Delivered: 13 April, 1919
First Published: Published in French in 1919; First published in Russian in 1920; Published according to the Russian version of the pamphlet
Source: Lenin’s Collected Works, 4th English Edition, Progress Publishers, Moscow, 1972 Volume 29, paged 302-303
Translated: George Hanna
Transcription/HTML Markup: David Walters & Robert Cymbala
Copyleft: V. I. Lenin Internet Archive (www.marx.org) 2002. Permission is granted to copy and/or distribute this document under the terms of the GNU Free Documentation License
Comrade Guilbeaux’s pamphlet is very well timed. The history of the socialist and trade union movements in a number of countries during the war should be summarised for all countries. This history shows as clearly as possible the slow but steady turn to the left, the progress towards revolutionary thinking and revolutionary action by the working class. This history discloses, on the one hand, the deep-going roots of the Third, Communist International, the preparations made for it, specific within each nation, depending upon its concrete historical features. A knowledge of the deep roots of the Third International is essential for an understanding of the inevitability of the International and of the difference in the paths leading the various national socialist parties to it.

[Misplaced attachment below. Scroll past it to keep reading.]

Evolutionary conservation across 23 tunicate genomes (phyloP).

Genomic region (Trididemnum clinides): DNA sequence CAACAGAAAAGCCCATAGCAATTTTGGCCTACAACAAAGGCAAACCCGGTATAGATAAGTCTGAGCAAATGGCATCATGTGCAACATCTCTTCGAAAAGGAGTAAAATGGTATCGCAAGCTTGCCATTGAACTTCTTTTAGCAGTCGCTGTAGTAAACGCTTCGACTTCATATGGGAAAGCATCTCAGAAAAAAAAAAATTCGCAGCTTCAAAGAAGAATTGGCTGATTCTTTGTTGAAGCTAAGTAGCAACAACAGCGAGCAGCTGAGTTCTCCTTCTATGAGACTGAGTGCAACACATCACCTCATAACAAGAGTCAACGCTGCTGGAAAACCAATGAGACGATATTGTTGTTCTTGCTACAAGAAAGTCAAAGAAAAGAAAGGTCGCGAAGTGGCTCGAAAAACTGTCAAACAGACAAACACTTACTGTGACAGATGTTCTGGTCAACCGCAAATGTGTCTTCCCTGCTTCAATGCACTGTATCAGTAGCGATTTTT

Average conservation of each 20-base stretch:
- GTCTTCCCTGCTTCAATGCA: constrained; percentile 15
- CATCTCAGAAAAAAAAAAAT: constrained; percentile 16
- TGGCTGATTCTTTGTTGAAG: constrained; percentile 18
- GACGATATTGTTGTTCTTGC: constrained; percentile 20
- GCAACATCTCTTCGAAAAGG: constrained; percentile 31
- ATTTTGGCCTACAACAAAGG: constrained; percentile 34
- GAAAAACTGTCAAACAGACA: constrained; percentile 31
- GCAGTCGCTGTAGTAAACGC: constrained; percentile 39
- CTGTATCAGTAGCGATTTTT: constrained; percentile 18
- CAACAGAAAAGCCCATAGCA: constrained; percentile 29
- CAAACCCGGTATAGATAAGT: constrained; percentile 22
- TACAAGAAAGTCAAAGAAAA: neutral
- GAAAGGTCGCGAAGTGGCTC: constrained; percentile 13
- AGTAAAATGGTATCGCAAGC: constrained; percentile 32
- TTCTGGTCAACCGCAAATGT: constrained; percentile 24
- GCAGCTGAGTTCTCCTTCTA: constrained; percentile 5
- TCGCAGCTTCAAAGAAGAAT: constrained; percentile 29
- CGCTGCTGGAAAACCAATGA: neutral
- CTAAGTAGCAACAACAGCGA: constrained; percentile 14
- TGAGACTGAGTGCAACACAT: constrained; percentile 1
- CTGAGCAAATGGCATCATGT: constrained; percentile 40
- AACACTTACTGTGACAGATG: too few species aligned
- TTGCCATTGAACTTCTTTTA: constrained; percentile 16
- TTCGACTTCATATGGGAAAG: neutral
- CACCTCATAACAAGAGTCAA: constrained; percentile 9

On the other hand, the history of the socialist and trade union movements during the war shows us the beginning of the collapse of bourgeois democracy and bourgeois parliamentarism, the beginning of a turn from bourgeois democracy to Soviet, or proletarian, democracy. This tremendous epochal change is what many, very many socialists simply cannot understand yet, tied as they are by the chains of routine, philistine worship of what exists and existed yesterday, philistine blindness which prevents their seeing what is being brought into existence by the history of dying capitalism in all countries.
Comrade Guilbeaux undertook the task of writing an essay on the history of the French socialist and trade union movements during the war. The clear and accurate enuineration of the facts gives the reader a vivid illustration of the beginning of a great turn, of the turning of the tide in the history of socialism. One may be certain that Gnilbeaux’s pamphlet will not only be most widely circulated among all class-conscious workers, but that it will also lead to the publication of a number of similar pamphlets on the wartime history of socialism and the working-class movement in other countries.
Moscow, April 13, 1919